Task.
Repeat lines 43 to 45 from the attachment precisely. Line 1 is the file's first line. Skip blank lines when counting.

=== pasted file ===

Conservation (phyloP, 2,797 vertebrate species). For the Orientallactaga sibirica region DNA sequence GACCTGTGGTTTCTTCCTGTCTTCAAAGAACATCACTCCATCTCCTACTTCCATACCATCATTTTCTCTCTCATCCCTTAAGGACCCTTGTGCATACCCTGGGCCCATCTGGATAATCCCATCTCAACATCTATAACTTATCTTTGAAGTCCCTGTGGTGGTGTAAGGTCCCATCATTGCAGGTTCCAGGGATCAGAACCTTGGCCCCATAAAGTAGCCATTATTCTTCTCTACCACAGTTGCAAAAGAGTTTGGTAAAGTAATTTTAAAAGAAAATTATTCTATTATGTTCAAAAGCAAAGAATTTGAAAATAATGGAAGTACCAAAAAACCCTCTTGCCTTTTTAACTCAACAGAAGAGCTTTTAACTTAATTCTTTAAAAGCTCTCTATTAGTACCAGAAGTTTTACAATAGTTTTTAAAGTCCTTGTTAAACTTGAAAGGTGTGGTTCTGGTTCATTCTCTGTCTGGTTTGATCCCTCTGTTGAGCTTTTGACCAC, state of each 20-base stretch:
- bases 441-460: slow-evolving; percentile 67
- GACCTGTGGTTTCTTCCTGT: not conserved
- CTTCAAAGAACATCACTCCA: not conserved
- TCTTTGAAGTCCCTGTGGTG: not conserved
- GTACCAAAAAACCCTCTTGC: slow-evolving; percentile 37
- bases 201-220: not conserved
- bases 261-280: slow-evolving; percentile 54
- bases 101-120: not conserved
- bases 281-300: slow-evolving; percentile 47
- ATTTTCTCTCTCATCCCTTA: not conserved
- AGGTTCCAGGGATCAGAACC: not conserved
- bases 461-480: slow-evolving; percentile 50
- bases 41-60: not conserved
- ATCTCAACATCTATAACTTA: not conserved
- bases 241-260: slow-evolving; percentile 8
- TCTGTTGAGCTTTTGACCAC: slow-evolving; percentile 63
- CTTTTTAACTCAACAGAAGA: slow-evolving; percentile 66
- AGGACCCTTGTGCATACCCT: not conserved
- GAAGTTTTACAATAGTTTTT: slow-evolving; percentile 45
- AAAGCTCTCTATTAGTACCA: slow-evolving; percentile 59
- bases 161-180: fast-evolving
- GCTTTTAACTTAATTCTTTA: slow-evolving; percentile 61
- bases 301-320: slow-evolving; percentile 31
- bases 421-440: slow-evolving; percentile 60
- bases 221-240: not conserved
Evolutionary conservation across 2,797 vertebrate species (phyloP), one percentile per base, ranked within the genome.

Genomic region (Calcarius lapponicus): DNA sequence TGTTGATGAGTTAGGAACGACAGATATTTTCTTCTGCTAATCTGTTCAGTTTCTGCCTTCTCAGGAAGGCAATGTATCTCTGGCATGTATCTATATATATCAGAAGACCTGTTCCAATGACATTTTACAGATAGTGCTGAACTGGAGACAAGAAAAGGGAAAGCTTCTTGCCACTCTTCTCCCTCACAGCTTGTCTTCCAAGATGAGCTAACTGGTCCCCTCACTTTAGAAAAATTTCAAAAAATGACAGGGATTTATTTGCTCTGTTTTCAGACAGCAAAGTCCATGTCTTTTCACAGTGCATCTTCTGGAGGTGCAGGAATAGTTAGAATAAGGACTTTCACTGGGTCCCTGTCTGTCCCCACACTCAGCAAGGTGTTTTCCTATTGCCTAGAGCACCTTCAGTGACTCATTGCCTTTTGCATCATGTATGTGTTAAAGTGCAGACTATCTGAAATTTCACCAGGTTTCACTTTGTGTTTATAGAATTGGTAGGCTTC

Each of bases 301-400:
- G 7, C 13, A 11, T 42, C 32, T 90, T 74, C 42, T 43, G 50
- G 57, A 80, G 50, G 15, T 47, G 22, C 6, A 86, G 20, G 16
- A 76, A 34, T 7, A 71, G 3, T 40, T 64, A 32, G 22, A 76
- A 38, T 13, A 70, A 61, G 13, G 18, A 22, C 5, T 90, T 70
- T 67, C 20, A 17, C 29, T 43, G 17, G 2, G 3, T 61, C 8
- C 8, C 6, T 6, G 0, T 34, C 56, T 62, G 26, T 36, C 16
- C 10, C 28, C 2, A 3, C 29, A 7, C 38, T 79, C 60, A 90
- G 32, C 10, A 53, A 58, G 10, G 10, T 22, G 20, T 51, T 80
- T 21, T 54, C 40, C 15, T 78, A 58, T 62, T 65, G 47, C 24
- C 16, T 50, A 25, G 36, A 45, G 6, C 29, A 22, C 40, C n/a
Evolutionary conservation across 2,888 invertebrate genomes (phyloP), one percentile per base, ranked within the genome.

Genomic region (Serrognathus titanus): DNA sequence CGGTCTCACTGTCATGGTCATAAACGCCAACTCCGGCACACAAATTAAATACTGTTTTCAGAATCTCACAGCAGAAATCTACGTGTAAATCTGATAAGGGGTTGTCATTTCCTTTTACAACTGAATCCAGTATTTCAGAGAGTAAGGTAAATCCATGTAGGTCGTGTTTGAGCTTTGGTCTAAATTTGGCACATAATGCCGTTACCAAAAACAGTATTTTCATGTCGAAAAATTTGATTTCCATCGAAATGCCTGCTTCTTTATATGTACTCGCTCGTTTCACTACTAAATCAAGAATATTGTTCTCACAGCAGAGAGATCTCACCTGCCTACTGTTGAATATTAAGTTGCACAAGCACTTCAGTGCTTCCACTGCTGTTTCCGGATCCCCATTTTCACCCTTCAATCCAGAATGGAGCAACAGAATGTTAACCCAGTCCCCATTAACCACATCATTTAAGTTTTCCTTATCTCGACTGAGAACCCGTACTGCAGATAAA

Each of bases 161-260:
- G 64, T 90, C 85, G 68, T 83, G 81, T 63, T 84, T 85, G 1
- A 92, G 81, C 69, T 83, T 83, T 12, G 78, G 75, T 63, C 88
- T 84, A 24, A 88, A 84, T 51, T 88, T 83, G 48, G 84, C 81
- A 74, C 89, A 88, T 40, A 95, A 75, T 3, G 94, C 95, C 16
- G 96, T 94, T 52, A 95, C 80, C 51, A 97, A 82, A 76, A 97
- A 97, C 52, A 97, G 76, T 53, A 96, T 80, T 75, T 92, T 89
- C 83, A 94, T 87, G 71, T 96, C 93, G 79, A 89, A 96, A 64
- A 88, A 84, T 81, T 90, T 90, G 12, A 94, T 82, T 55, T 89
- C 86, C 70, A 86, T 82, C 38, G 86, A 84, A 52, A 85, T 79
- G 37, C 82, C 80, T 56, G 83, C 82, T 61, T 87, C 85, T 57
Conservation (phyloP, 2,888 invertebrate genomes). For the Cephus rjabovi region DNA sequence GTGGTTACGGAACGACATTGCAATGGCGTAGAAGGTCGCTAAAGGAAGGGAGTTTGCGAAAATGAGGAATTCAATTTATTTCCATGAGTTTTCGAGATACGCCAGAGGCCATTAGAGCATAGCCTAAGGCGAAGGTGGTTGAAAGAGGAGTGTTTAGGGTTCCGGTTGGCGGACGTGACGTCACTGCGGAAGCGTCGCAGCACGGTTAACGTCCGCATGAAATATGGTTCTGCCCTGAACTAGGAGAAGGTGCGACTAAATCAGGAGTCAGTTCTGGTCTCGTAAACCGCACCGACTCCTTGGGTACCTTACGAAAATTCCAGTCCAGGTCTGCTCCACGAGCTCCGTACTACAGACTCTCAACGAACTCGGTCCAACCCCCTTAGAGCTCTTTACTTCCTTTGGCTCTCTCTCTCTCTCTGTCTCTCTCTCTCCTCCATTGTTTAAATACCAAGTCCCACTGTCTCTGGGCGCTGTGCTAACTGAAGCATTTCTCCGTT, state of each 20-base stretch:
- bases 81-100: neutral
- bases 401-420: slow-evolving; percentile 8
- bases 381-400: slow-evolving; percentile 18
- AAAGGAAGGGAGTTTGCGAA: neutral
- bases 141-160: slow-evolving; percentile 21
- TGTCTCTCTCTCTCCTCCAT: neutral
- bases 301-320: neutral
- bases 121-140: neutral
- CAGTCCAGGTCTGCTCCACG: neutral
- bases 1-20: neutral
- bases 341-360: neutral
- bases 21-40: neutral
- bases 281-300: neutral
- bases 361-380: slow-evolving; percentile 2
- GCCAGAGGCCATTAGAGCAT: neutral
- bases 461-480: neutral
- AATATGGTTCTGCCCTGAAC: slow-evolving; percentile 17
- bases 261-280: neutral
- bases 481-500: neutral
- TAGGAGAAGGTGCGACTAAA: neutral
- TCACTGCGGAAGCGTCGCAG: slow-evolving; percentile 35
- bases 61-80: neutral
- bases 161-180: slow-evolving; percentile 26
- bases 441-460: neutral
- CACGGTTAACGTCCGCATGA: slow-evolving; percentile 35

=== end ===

- G 64, T 90, C 85, G 68, T 83, G 81, T 63, T 84, T 85, G 1
- A 92, G 81, C 69, T 83, T 83, T 12, G 78, G 75, T 63, C 88
- T 84, A 24, A 88, A 84, T 51, T 88, T 83, G 48, G 84, C 81